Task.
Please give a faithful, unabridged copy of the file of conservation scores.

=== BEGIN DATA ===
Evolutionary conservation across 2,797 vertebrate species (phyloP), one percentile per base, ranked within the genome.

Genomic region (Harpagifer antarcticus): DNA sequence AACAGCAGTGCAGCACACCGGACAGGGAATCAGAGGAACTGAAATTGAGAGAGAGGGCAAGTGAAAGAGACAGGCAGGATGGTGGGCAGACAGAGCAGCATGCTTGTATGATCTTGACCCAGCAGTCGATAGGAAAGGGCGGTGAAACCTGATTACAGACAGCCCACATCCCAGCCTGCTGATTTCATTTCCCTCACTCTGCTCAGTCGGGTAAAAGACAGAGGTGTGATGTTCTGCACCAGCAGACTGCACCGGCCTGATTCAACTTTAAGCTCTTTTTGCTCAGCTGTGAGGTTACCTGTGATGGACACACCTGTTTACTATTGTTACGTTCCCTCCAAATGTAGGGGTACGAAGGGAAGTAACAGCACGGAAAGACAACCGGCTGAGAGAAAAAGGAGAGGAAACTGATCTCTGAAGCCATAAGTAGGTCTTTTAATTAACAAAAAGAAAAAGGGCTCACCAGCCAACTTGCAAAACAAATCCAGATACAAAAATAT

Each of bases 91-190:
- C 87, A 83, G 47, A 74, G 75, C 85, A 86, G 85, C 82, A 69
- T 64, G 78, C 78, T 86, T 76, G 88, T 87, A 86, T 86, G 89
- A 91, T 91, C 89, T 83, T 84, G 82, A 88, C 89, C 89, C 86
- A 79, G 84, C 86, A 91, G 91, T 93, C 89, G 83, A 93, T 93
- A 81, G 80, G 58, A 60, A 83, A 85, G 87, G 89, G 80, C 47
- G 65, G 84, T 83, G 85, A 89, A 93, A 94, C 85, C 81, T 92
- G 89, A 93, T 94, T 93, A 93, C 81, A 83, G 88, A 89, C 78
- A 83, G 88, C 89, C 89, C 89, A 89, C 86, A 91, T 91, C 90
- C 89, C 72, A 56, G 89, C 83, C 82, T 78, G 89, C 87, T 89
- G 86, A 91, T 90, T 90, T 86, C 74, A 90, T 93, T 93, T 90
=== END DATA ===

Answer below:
Evolutionary conservation across 2,797 vertebrate species (phyloP), one percentile per base, ranked within the genome.

Genomic region (Harpagifer antarcticus): DNA sequence AACAGCAGTGCAGCACACCGGACAGGGAATCAGAGGAACTGAAATTGAGAGAGAGGGCAAGTGAAAGAGACAGGCAGGATGGTGGGCAGACAGAGCAGCATGCTTGTATGATCTTGACCCAGCAGTCGATAGGAAAGGGCGGTGAAACCTGATTACAGACAGCCCACATCCCAGCCTGCTGATTTCATTTCCCTCACTCTGCTCAGTCGGGTAAAAGACAGAGGTGTGATGTTCTGCACCAGCAGACTGCACCGGCCTGATTCAACTTTAAGCTCTTTTTGCTCAGCTGTGAGGTTACCTGTGATGGACACACCTGTTTACTATTGTTACGTTCCCTCCAAATGTAGGGGTACGAAGGGAAGTAACAGCACGGAAAGACAACCGGCTGAGAGAAAAAGGAGAGGAAACTGATCTCTGAAGCCATAAGTAGGTCTTTTAATTAACAAAAAGAAAAAGGGCTCACCAGCCAACTTGCAAAACAAATCCAGATACAAAAATAT

Each of bases 91-190:
- C 87, A 83, G 47, A 74, G 75, C 85, A 86, G 85, C 82, A 69
- T 64, G 78, C 78, T 86, T 76, G 88, T 87, A 86, T 86, G 89
- A 91, T 91, C 89, T 83, T 84, G 82, A 88, C 89, C 89, C 86
- A 79, G 84, C 86, A 91, G 91, T 93, C 89, G 83, A 93, T 93
- A 81, G 80, G 58, A 60, A 83, A 85, G 87, G 89, G 80, C 47
- G 65, G 84, T 83, G 85, A 89, A 93, A 94, C 85, C 81, T 92
- G 89, A 93, T 94, T 93, A 93, C 81, A 83, G 88, A 89, C 78
- A 83, G 88, C 89, C 89, C 89, A 89, C 86, A 91, T 91, C 90
- C 89, C 72, A 56, G 89, C 83, C 82, T 78, G 89, C 87, T 89
- G 86, A 91, T 90, T 90, T 86, C 74, A 90, T 93, T 93, T 90